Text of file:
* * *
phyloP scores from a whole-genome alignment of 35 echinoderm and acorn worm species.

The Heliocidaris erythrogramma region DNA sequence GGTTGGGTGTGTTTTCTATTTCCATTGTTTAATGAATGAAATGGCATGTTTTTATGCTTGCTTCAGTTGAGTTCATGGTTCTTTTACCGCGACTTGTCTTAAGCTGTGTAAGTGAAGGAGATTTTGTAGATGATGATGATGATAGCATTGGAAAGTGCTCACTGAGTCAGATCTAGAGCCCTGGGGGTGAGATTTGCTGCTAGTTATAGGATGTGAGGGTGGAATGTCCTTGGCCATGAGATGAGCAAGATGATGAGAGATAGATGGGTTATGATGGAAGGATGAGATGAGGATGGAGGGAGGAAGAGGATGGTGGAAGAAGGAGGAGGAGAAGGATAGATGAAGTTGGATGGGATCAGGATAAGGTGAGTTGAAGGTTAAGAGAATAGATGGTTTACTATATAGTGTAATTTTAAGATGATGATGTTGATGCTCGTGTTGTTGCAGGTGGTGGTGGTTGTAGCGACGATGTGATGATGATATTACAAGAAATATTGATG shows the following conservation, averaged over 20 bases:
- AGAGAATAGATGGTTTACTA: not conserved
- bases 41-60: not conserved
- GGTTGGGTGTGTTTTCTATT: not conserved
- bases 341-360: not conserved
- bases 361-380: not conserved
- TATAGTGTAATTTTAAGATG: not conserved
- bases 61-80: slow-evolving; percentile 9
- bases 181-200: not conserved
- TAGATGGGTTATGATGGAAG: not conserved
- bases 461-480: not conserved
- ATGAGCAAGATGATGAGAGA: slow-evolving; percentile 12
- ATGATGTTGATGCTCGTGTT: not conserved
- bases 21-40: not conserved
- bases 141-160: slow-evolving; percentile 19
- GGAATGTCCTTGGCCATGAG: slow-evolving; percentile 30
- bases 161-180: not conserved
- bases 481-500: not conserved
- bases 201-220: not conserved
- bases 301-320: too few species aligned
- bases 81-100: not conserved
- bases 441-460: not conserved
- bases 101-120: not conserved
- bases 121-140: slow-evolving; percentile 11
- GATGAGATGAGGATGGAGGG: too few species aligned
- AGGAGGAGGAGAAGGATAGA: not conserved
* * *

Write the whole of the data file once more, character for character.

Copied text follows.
phyloP scores from a whole-genome alignment of 35 echinoderm and acorn worm species.

The Heliocidaris erythrogramma region DNA sequence GGTTGGGTGTGTTTTCTATTTCCATTGTTTAATGAATGAAATGGCATGTTTTTATGCTTGCTTCAGTTGAGTTCATGGTTCTTTTACCGCGACTTGTCTTAAGCTGTGTAAGTGAAGGAGATTTTGTAGATGATGATGATGATAGCATTGGAAAGTGCTCACTGAGTCAGATCTAGAGCCCTGGGGGTGAGATTTGCTGCTAGTTATAGGATGTGAGGGTGGAATGTCCTTGGCCATGAGATGAGCAAGATGATGAGAGATAGATGGGTTATGATGGAAGGATGAGATGAGGATGGAGGGAGGAAGAGGATGGTGGAAGAAGGAGGAGGAGAAGGATAGATGAAGTTGGATGGGATCAGGATAAGGTGAGTTGAAGGTTAAGAGAATAGATGGTTTACTATATAGTGTAATTTTAAGATGATGATGTTGATGCTCGTGTTGTTGCAGGTGGTGGTGGTTGTAGCGACGATGTGATGATGATATTACAAGAAATATTGATG shows the following conservation, averaged over 20 bases:
- AGAGAATAGATGGTTTACTA: not conserved
- bases 41-60: not conserved
- GGTTGGGTGTGTTTTCTATT: not conserved
- bases 341-360: not conserved
- bases 361-380: not conserved
- TATAGTGTAATTTTAAGATG: not conserved
- bases 61-80: slow-evolving; percentile 9
- bases 181-200: not conserved
- TAGATGGGTTATGATGGAAG: not conserved
- bases 461-480: not conserved
- ATGAGCAAGATGATGAGAGA: slow-evolving; percentile 12
- ATGATGTTGATGCTCGTGTT: not conserved
- bases 21-40: not conserved
- bases 141-160: slow-evolving; percentile 19
- GGAATGTCCTTGGCCATGAG: slow-evolving; percentile 30
- bases 161-180: not conserved
- bases 481-500: not conserved
- bases 201-220: not conserved
- bases 301-320: too few species aligned
- bases 81-100: not conserved
- bases 441-460: not conserved
- bases 101-120: not conserved
- bases 121-140: slow-evolving; percentile 11
- GATGAGATGAGGATGGAGGG: too few species aligned
- AGGAGGAGGAGAAGGATAGA: not conserved